Environmental Justice 101

"Environmental justice" isn't just a new way to say "environmentalism"—it's an entirely different approach. 

Environmentalism generally looks only at a single piece of the puzzle at once, like the piece about conserving natural places or the piece about not filling landfills with materials that could be recycled. Consequently, it results in solutions that only address one piece at a time without questioning the larger system.

Environmental justice, on the other hand, attempts to look at all of the pieces and seek out the injustices within the entire system, ultimately questioning the system itself when it results in things like destruction of natural places and filling landfills with recyclable materials. Consequently, it leads to solutions that work to dismantle unjust and immoral systems, recognizing that all injustice is interrelated.

Commit2Respond is grounded in environmental justice. Find out more from Alex Kapitan, one of the organizers of Commit2Respond, who shares why justice provides the grounding for our religious and moral call to action. You can also learn more here.

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  • commented 2015-12-11 00:25:50 -0500
    What have I been doing during the last five months? First: I moved to Florida to develop a Gulf Coast ministry for environmental justice…. Second: I got involved with a CSAI proposal that’s called “Climate Change” and Environmental Justice." It’s moving towards the 2016 General Assembly… This CSAI received a lot of inspiration from Alex Kapitan’s statements.
  • commented 2015-07-05 19:00:30 -0400
    Some visions, systems of ethics, etc., develop from “the top down.” Example: I’m very grateful for Pope Francis’ climate change encyclical. It’s a wonderful document that will do a lot of good in many places. Still, I know that, once again, an authoritarian figure in a large bureaucracy has developed a big statement for consumers to accept….. With the Unitarian Universalists, the seven principles represent something that’s very different in the environmental justice discussion….. The principles have developed, over a period of years, through a decision-making process that’s very open and very democratic. The principles can be amended. They can be questioned and debated, without fear of a heresy trial or excommunication….. Congregations are especially important in the Unitarian Universalist tradition. Our congregations are democratic, and self-governing, and they select (and dismiss) their own leaders. Women are accepted as leaders. The rights of gay people – and other minorities – are defended….. There are many ways to address the climate change problem. Which model works best for promoting environmental justice?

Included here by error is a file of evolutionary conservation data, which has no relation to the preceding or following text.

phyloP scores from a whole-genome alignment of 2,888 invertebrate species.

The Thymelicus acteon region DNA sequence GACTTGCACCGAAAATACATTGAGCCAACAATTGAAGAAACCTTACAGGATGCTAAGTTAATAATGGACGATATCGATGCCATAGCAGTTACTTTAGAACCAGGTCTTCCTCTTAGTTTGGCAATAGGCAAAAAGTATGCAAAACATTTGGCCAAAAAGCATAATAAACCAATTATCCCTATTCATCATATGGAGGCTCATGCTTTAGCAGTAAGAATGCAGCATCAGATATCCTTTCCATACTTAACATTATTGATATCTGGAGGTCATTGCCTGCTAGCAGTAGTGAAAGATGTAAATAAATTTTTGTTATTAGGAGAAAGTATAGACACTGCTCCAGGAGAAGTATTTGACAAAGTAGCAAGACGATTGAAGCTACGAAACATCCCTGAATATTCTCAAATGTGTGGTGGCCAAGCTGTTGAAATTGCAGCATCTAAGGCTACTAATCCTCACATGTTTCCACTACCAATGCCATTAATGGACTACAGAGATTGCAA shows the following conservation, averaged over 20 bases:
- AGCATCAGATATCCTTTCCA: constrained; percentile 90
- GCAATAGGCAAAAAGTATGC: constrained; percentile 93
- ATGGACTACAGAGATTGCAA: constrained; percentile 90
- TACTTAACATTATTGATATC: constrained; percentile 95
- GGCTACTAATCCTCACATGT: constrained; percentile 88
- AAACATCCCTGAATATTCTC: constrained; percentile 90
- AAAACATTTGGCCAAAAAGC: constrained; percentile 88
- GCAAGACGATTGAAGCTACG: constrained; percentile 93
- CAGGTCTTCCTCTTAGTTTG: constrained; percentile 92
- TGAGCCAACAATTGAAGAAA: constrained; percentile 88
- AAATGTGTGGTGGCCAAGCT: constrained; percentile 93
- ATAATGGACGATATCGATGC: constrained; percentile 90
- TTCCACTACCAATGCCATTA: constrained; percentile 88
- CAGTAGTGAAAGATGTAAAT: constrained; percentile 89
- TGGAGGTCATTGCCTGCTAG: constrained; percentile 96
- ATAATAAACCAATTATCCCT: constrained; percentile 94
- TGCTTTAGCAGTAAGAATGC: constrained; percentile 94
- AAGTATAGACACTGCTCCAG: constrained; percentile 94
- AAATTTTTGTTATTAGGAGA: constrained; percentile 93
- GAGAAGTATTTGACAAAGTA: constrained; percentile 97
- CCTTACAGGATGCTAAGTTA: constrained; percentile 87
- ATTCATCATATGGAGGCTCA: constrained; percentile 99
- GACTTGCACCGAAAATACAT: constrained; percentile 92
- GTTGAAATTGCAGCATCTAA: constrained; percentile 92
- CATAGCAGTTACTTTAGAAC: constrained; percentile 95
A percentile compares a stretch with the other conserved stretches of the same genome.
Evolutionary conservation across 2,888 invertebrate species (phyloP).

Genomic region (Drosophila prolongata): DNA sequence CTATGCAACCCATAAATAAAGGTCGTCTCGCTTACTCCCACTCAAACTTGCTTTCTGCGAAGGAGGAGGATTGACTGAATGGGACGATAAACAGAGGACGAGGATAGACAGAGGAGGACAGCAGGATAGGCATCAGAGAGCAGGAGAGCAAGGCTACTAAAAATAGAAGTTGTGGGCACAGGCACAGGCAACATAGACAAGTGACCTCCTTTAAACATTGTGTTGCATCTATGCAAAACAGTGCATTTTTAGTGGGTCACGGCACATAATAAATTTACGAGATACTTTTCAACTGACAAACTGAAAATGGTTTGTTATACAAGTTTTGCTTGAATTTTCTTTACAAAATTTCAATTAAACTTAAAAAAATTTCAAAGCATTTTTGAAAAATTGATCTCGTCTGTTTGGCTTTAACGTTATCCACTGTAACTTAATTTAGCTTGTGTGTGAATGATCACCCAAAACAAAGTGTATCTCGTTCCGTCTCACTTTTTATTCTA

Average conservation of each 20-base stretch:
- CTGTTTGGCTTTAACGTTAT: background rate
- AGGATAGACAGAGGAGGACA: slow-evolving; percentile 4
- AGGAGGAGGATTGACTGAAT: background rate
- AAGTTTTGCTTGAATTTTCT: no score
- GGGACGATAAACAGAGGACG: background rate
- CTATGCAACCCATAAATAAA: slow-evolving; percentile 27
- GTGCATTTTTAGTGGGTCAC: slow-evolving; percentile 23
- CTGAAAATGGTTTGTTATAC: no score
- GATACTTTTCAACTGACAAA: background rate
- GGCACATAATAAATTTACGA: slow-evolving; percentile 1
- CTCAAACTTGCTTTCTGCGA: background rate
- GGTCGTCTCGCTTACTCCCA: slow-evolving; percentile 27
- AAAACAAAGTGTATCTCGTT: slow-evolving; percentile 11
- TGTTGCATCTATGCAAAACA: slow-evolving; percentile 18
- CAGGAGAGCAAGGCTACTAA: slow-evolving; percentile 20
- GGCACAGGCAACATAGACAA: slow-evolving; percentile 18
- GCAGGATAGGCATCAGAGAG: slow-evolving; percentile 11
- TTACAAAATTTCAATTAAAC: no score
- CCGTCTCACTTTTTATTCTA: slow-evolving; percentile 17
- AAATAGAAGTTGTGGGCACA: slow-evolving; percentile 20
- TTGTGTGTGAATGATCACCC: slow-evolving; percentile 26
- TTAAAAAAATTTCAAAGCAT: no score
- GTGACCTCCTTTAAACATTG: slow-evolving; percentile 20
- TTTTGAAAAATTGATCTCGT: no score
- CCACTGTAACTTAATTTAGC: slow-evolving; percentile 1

• commented 2015-07-05 18:26:26 -0400
    We need to look at the UUA’s seven principles in new ways…. First: We need to understand that the seventh principle is a statement about reality. In effect, we say, “This is how the universe works. Maybe there’s a Great Creator – then again, maybe not – but we leave that question to individuals to decide. For Unitarian Universalists, what’s important is the concept of the interdependent web of all existence.” That’s the starting place…. Well, that’s nice…. However, even a social Darwinist or a racist can agree that “the environment is important.” In order to move towards environmental justice, you need the other six principles. All of the principles are important.
  • commented 2015-07-05 18:04:10 -0400
    What do Unitarian Universalists mean when they talk about “environmental justice”? The oldest statement – and perhaps the best – may be the statement called “Environmental Justice” that was approved by the General Assembly in 1994…. However: Another way to look at the situation is to look at all of the UUA’s seven principles in combination. One principle says, in effect, “We recognize an interdependent web of existence of which we are a part.” This is the foundation for much of our thinking. Still, this isn’t the only point that helps us to explain “environmental justice.” Because we have other principles – equally important – that support things like “the use of the democratic process” and “a free and responsible search for truth and meaning.” Our first principle is very important in the environmental justice package. However, all of the principles together, in one vision, are essential for environmental justice…. If you’re working for some of the principles, while ignoring the others, you may be working for something, but, clearly, you’re not working for environmental justice. Bring everything together.

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